Earning College Credit in High School

Everything You Need to Know About Advanced Placement Classes


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A sign is displayed outside of a classroom during an AP exam.

          The College Board company created over 30 different courses that allow students an opportunity to earn college credits while still in high school. Foran fortunately offers an abundance of these courses to allow students in the Foran school community this opportunity. 

          Advanced Placement classes, or AP classes, allow students to study content in depth and refine their critical thinking skills on a topic that interests them. This new level of complexity allows students to really get a feel for what they are really interested in as individuals. 

          Mr. Frank Tupka, who currently teaches AP European History and AP Macroeconomics, agrees, “AP classes can be beneficial for students. AP classes give students a sense of the college workload, and help them better prepare for university expectations.”

          While the curriculum can be challenging for some students, many people see benefits to taking AP classes before college to help better prepare themselves. The heavy course load and difficult material creates a new need for students to use their best study habits and strategies to succeed. 

          There are many different ways that teachers convey the information to students. Many courses have a Course Exam Description (CED) that teachers should follow in order for students to have the best success in passing an AP exam.

          Tupka himself uses strategies to support students in his classes, “I try to have projects and activities to get students up, out of their seats, and working with the materials. I also try to get to know each student individually so that I can tailor my lessons to their interests and skills.” 

          There is a select number of schools that take AP class credit. College Board says that more colleges and universities than ever are accepting AP credit as a credit towards college graduation.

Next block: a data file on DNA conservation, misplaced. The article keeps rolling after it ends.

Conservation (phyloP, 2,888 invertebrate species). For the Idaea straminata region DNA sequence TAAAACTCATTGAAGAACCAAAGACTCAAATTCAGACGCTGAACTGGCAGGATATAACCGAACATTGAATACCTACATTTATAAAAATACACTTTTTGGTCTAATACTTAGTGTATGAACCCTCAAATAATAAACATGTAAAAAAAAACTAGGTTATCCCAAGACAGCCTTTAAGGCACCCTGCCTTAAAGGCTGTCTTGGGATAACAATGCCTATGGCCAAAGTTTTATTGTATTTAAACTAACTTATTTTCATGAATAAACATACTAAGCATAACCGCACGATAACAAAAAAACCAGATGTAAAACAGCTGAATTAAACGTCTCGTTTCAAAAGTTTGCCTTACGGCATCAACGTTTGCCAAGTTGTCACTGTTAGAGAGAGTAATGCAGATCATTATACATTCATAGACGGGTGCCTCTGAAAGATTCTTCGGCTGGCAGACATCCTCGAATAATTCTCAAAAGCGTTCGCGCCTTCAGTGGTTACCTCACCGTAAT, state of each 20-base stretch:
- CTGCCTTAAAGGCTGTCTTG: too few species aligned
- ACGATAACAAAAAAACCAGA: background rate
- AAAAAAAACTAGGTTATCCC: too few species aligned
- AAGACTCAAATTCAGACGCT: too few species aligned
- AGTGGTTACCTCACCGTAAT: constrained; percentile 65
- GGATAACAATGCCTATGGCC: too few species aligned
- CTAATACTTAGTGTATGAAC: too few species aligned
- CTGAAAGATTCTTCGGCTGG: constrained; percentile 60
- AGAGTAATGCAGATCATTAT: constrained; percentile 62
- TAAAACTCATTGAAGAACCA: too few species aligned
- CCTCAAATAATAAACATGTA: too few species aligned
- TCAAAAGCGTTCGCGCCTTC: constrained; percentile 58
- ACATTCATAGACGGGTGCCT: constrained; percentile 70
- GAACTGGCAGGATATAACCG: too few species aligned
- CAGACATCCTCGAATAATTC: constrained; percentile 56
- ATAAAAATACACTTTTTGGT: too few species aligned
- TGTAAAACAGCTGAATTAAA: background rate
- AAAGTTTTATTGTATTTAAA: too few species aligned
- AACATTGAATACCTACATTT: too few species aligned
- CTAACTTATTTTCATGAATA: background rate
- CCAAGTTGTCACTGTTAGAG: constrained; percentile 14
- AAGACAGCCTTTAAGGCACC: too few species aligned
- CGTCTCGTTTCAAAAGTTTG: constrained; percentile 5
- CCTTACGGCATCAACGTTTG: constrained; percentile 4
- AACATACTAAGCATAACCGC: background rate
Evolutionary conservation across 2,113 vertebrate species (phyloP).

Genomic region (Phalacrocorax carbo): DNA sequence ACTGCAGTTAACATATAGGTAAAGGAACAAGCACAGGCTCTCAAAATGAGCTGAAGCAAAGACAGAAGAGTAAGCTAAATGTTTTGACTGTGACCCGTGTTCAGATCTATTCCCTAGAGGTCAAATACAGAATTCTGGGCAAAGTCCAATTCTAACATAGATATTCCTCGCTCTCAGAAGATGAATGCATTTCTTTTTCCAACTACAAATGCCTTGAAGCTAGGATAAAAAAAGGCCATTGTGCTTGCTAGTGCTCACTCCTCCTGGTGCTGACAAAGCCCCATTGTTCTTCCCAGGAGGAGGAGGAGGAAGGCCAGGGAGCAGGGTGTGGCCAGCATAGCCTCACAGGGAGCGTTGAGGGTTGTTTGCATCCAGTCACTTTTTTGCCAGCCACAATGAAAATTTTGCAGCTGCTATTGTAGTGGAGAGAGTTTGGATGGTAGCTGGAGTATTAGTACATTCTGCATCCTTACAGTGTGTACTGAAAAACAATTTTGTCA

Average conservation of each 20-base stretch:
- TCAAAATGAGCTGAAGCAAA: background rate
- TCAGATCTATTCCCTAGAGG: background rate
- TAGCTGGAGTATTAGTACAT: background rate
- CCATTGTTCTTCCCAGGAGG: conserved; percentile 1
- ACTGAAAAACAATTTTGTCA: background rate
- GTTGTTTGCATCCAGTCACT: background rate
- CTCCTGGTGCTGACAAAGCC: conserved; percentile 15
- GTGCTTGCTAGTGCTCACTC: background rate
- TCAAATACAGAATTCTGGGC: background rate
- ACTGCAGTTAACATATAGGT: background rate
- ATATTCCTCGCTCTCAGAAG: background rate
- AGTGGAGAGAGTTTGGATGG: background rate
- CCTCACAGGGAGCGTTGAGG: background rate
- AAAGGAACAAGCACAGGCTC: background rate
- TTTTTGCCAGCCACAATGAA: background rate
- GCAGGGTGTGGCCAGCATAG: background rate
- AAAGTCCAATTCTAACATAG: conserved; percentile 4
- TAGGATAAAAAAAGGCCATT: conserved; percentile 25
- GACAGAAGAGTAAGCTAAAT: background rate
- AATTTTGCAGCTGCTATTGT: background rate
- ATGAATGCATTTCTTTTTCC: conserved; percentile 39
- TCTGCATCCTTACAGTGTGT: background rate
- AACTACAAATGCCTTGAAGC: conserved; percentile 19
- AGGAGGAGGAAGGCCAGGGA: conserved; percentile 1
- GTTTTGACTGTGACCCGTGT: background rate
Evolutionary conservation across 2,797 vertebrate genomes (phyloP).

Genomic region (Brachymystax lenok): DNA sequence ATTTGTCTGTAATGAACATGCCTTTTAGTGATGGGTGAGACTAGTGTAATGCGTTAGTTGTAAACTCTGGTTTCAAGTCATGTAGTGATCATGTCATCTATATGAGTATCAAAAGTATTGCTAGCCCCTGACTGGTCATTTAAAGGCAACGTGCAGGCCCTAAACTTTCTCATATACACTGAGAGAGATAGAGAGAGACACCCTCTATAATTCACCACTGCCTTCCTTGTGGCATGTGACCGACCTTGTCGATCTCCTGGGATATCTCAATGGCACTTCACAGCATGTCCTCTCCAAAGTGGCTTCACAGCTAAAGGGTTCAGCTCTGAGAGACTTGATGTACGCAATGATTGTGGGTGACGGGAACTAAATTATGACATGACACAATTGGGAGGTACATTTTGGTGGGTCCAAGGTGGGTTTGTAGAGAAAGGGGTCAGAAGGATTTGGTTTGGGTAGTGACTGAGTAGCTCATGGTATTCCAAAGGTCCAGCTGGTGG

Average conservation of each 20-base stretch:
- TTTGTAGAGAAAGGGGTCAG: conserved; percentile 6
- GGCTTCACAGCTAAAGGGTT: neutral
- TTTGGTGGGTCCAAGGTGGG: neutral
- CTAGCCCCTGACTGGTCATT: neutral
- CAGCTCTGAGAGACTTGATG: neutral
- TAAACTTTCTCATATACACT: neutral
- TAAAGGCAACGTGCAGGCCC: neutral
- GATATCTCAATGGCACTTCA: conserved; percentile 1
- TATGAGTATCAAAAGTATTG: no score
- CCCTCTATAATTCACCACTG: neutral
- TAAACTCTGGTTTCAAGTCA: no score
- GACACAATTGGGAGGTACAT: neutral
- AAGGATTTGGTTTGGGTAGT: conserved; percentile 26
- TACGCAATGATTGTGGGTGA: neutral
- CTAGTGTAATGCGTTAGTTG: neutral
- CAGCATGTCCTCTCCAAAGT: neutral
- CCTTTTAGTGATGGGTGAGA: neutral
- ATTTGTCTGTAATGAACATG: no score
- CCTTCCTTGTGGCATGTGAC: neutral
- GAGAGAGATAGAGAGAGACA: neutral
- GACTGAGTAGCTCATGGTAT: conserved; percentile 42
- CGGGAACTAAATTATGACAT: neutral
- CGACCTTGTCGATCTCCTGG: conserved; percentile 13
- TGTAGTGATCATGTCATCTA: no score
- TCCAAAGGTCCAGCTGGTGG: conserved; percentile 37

Each May, AP exams are administered to students in each AP class. 

          According to the official College Board website, “AP Exams are standardized exams designed to measure how well you’ve mastered the content and skills of a specific AP course.”

          AP Exams are graded on a one-to-five scale, with one being the worst and five being the best.  Many colleges around the country grant credit or let the student skip the college-equivalent course if they score a three or higher. This can be beneficial for many students around the country who can pay a lower amount in tuition because of AP credit.

          Although a three is taken by some schools, many schools only take a four or a five so it is critical that students shoot for the stars on these exams to receive credit for almost any college they end up going to. 

          At Foran, 24 AP classes are offered, and each one has a corresponding exam created by the College Board. AP options span all the way from AP French Language and Culture to AP Computer Science A.

          Sophomore Ava Sanz, who takes AP United States Government and Politics at Foran, believes that there are both pros and cons to taking AP classes

          She explains, “Taking AP classes will improve your reading, writing, and time management skills…But it can be a lot of work and can pile up on you if you are not staying on top of the work.” 

          Sanz also believes that AP United States Government and Politics is beneficial as an introductory course and states,“It’s a great introductory AP class that will help build your skills like time management and comprehension for future AP’s.”

          In addition to a wide selection of history AP classes, taking English AP courses is very popular among students at Foran as well.

          At Foran, there are two English AP classes, which are AP Language and Composition and AP Literature and Composition. According to the Milford Public Schools High School Program of Studies, AP Language and Composition is offered to both juniors and seniors, while AP Literature and Composition is only offered to seniors.

          Mrs. Barbara Dooley, an AP Language and Composition teacher says, “I do believe AP classes are beneficial for students. They present students with opportunities to examine certain subjects in a more involved manner, challenging students to meet deadlines, engage in critical discourse, and demonstrate a vast knowledge of mastered material.”

          These new challenges are a great way for students to develop new skills that they can utilize not only for high school, but also for the rest of their lives.